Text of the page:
Home > Cases > Ioannou v Secretary of State for Communities and Local Government [2014] J.P.L. 608

This was an appeal under s.289 of the Town and Country Planning Act 1990 against the decision of a Planning Inspector to dismiss the Appellant’s appeal against an enforcement notice issued to him by the London Borough of Enfield in respect of the conversion of a single family dwelling-house into five self-contained flats. The Borough’s primary objection to this change of use was that the flats would be too small to provide adequate residential amenity for their occupants.

At the inquiry before the Inspector, the Appellant asked him to consider permitting an alternative 3-flat scheme instead of the 5-flat scheme if he agreed with the Borough that the latter would be unacceptable. Dismissing the appeal, the Inspector concluded that he did not have power to consider the 3-flat scheme under either Ground (a) or Ground (f), which were the two grounds relied upon by the Appellant in this context.

In a reserved judgment, Ouseley J., noting that the issues were “not without difficulty” held:

1.  That the Inspector’s powers under the Ground (a) appeal were confined by s.177 of the 1990 Act to granting permission for the development enforced against and not a different development, which the 3-flat scheme was.

2.  Under Ground (f), however, the Inspector could have altered the requirements of the enforcement notice so as to require the 5-flat scheme to be converted to the 3-flat scheme (which would then received deemed planning permission under s.173(11) once the requirements of the notice were complied with), provided that he was satisfied that in doing so he would not be offending the Wheatcroft principle by granting permission from something which was “substantially different” than that applied for / enforced against. The Inspector’s decision letter contained no assessment of whether the 3-flat scheme would be consistent with the Wheatcroft principle.

3.  The Witness Statement produced by the Inspector in response to the s.289 appeal, in which he explained the thinking behind his conclusions that he did not have power under grounds (a) or (f) to consider the 3-flat scheme, was inadmissible since it amounted to after-the-event reasoning which went further than simply elucidating what was said in the decision letter.

4.  Accordingly, the appeal was allowed and the matter remitted to the Secretary of State for reconsideration.

At paras. 51-53 the Ouseley J. made the following observations of general application to witness statements by planning inspectors in response to High Court challenges to their decisions:

“51. I add that I would strongly discourage the use of witness statements from Inspectors in the way deployed here. The statutory obligation to give a decision with reasons must be fulfilled by the decision letter, which then becomes the basis of challenge. There is no provision for a second letter or for a challenge to it. A witness statement should not be a backdoor second decision letter. It may reveal further errors of law. In my view, the statement is not admissible, elucidatory or not.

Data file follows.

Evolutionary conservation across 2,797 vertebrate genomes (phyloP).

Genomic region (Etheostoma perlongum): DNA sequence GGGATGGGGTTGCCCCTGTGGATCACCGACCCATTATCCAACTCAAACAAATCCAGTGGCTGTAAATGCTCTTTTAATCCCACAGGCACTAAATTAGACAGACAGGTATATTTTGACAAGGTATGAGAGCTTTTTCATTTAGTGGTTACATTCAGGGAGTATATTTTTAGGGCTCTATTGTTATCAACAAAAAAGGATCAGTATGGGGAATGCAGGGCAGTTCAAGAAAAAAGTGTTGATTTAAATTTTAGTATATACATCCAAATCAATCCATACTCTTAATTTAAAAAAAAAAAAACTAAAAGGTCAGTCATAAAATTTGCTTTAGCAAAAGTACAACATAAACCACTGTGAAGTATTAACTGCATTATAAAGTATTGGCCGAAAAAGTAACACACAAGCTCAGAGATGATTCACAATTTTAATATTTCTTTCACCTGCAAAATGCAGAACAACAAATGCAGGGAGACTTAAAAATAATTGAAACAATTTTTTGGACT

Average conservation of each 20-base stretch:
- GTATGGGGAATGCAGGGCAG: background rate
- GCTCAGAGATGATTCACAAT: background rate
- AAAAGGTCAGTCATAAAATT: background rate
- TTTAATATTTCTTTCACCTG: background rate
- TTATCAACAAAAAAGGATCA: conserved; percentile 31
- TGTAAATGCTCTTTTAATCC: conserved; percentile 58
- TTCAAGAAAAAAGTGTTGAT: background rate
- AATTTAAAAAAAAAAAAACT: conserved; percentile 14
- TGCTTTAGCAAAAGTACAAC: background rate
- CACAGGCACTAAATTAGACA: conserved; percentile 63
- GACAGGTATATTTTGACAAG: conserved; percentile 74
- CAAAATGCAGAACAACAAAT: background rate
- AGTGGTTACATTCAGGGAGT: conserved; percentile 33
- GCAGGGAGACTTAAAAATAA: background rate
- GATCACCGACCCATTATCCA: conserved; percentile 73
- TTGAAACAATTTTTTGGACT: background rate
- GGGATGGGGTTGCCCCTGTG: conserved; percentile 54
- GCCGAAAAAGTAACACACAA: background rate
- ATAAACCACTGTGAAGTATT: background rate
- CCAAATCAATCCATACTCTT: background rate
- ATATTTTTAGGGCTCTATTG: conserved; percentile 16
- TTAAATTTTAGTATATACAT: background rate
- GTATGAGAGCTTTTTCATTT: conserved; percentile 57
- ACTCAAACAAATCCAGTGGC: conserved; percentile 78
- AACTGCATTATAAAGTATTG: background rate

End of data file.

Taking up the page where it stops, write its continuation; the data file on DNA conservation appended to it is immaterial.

52. However, if that is wrong, the question whether the statement elucidates or contradicts the reasoning in the decision letter, and so is admissible or inadmissible on Ermakov principles, can only be resolved once the decision letter has been construed without it. To the extent that a Court concludes that the reasoning is legally deficient in itself, or shows an error of law for example in failing to deal with a material consideration, it is difficult to see how the statement purporting to resolve the issue could ever be merely elucidatory. A witness statement would also create all the dangers of rationalisation after the event, fitting answers to omissions into the already set framework of the decision letter, risking demands for the Inspector to be cross-examined on his statement, and creating suspicions about what had actually been the reasons, all with the effect of reducing public and professional confidence in the high quality and integrity of the Inspectorate.

53. Inspectors could be required routinely to produce witness statements when a reasons challenge was brought or when it was alleged that a material consideration had been overlooked, since the challenging advocate would be able to say that, in its absence, there was nothing to support the argument put forward by counsel for the Secretary of State, when there so easily could have been, and he must therefore be flying kites of his own devising. This is not the same as an Inspector giving evidence of fact about what happened before him, which can carry some of the same risks, but if that is occasionally necessary, it is for very different reasons.”

The Secretary of State is seeking permission to appeal from the Court of Appeal on the grounds that (1) s.177 delineates not only what can be granted permission on an enforcement appeal under ground (a) but also what can be granted permission by virtue of under-enforcement pursuant to ground (f); and (2) that Ouseley J.’s approach to the admissibility of Inspector’s witness statements is contrary to authority and principle.

Jonathan Wills appeared for the Appellant (instructed by Kingsley Smith).

Charles Banner appeared for the Secretary of State (instructed by the Treasury Solicitor).

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